Over the last three weeks, I’ve been watching a mourning dove nest as its fate unfolds on a roof support beam along the building across from mine. I have a perfect, straight-across view through the spotting scope I set up in my living room. The whole affair started with a flurry of nest-building activity. In mourning doves, the female builds the nest as the male brings materials. This male was so industrious in bringing sticks, his mate appeared agitated trying to handle the growing stockpile as she shaped the nest beneath and around her. The rudimentary nest was completed in a day. After two weeks of incubating, with the female sitting at night and the male during the day (according to one of my bird natural history books), the eggs hatched. Now the parents continue to sit, but more gingerly. Suddenly from under the protective breast, a head atop stringy neck reaches up to be fed.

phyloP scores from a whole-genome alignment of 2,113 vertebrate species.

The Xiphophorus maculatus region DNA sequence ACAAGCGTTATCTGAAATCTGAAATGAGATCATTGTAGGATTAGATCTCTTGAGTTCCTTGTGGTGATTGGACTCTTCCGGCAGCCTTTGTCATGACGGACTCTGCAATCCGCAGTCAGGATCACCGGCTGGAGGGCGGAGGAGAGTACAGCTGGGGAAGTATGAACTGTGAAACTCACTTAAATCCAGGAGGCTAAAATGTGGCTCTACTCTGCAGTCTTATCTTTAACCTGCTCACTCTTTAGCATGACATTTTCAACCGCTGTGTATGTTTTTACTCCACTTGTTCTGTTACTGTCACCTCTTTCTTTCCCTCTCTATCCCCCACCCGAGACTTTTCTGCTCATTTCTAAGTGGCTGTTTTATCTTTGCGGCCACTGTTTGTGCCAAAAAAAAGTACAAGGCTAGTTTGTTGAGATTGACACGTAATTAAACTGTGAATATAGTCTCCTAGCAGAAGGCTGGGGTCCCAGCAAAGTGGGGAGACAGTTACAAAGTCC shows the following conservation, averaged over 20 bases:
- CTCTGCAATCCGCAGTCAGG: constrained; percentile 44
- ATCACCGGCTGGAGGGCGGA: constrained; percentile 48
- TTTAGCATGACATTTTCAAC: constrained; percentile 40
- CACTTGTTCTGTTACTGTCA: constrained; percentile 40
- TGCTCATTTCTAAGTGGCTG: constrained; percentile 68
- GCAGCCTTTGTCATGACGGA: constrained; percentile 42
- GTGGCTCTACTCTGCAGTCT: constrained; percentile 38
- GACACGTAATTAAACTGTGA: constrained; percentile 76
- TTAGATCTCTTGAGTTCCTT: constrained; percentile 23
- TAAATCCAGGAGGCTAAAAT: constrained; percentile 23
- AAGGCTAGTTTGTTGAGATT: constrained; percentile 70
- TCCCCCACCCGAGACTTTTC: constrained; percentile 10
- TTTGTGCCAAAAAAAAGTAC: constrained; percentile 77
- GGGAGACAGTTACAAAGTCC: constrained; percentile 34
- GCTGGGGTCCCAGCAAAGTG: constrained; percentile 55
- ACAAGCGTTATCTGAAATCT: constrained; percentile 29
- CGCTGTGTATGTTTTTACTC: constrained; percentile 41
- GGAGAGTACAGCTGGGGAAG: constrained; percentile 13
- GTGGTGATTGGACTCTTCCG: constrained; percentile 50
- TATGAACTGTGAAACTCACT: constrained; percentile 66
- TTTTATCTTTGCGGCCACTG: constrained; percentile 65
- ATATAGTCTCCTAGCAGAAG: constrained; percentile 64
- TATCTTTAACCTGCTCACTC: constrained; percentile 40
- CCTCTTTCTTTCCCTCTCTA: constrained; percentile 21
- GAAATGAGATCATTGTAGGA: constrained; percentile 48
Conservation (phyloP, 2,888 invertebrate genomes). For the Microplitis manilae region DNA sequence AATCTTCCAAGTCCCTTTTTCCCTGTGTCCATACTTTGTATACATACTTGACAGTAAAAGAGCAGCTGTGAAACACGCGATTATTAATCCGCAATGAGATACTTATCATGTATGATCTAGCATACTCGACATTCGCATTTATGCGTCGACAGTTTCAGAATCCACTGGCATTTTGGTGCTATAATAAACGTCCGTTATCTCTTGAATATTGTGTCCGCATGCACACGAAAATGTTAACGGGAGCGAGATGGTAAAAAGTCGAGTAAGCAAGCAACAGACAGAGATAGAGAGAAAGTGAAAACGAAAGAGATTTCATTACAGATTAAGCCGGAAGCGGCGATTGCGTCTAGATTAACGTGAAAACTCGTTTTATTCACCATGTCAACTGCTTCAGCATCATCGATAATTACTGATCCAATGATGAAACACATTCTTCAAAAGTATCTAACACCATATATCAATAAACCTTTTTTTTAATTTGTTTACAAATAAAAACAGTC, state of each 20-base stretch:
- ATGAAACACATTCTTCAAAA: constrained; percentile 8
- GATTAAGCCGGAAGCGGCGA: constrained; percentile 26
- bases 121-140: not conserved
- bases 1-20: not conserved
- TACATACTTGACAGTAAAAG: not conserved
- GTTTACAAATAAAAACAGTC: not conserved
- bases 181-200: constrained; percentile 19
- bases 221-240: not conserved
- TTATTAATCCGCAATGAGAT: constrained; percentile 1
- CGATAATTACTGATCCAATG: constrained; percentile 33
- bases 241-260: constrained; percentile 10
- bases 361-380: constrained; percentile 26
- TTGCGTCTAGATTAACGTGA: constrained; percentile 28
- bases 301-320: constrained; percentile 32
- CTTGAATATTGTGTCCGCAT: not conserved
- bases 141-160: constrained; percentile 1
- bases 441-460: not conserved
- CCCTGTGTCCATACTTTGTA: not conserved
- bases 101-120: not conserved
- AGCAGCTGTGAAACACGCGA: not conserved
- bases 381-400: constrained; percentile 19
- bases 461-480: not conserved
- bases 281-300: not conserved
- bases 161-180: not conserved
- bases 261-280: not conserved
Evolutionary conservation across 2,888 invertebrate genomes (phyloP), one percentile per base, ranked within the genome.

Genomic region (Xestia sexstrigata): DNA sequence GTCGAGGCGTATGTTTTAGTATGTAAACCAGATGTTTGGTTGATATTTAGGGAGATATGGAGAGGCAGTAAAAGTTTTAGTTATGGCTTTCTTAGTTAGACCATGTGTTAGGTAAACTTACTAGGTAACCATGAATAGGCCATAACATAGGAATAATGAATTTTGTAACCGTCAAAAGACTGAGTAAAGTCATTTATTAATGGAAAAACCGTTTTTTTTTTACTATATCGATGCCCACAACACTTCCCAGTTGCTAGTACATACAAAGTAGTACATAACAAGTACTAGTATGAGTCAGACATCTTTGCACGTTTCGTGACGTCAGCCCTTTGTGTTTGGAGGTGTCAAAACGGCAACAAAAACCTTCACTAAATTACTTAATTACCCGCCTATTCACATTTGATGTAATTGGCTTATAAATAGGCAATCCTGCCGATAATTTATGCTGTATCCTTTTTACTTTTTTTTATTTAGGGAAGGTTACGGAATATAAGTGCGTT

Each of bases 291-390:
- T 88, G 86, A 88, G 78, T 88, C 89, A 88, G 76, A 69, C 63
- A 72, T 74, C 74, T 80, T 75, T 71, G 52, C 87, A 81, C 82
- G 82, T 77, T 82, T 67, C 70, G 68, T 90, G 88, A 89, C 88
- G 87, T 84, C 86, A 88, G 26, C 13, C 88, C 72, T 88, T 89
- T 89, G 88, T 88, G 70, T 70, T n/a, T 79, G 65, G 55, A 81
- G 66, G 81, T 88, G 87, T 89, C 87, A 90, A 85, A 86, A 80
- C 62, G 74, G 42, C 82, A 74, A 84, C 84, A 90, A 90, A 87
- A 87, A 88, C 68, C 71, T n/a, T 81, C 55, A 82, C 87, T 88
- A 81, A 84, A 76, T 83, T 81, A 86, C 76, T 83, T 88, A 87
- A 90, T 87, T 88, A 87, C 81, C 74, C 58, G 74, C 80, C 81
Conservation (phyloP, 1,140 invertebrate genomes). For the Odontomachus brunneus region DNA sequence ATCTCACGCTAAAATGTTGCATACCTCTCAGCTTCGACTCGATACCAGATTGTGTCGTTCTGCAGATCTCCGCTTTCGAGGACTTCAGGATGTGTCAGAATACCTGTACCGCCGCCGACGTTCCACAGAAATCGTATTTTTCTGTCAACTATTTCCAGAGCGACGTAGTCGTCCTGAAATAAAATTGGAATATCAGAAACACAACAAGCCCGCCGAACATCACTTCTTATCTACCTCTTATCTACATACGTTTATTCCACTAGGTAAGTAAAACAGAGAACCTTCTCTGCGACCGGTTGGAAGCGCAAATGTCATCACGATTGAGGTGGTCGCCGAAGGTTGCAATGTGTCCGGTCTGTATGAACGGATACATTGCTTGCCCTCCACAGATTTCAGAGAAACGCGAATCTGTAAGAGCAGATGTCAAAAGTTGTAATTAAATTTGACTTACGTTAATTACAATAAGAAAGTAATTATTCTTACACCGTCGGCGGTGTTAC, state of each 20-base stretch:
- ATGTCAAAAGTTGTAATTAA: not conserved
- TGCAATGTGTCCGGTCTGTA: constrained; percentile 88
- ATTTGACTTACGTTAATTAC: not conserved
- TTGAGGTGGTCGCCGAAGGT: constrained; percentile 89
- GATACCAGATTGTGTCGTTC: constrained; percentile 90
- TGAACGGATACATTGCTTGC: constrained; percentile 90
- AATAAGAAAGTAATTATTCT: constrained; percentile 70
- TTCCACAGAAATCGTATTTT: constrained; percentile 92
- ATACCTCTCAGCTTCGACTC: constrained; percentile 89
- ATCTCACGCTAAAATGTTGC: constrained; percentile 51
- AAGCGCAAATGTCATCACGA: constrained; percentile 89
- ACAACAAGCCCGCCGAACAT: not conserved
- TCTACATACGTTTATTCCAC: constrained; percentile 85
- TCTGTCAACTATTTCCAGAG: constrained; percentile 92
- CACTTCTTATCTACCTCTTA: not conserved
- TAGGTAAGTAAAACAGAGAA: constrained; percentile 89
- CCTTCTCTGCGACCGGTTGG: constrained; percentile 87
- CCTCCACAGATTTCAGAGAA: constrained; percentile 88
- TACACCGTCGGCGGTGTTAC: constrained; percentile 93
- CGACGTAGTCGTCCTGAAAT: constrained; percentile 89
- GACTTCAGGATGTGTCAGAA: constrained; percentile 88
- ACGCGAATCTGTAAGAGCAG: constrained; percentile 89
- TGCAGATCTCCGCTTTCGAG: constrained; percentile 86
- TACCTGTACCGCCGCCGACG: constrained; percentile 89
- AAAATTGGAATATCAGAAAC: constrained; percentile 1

Each of the dozens of times I have peered through the spotting scope, I’ve been struck by the force of the proceedings. The persistence of the male bringing stick after stick after stick. Parent dove tight on the nest, eyes blinking, long tail extending out the side like the fletching of an arrow, day after day after day.
The dove’s nesting cycle can be nearly invisible when seen just for a moment. However, there is a fierce energy in the connecting of nests through the millennia of a species. Perhaps it offers a way to consider faith — trusting what came before and translating that to current conditions, not over-thinking things, and being true to one’s nature.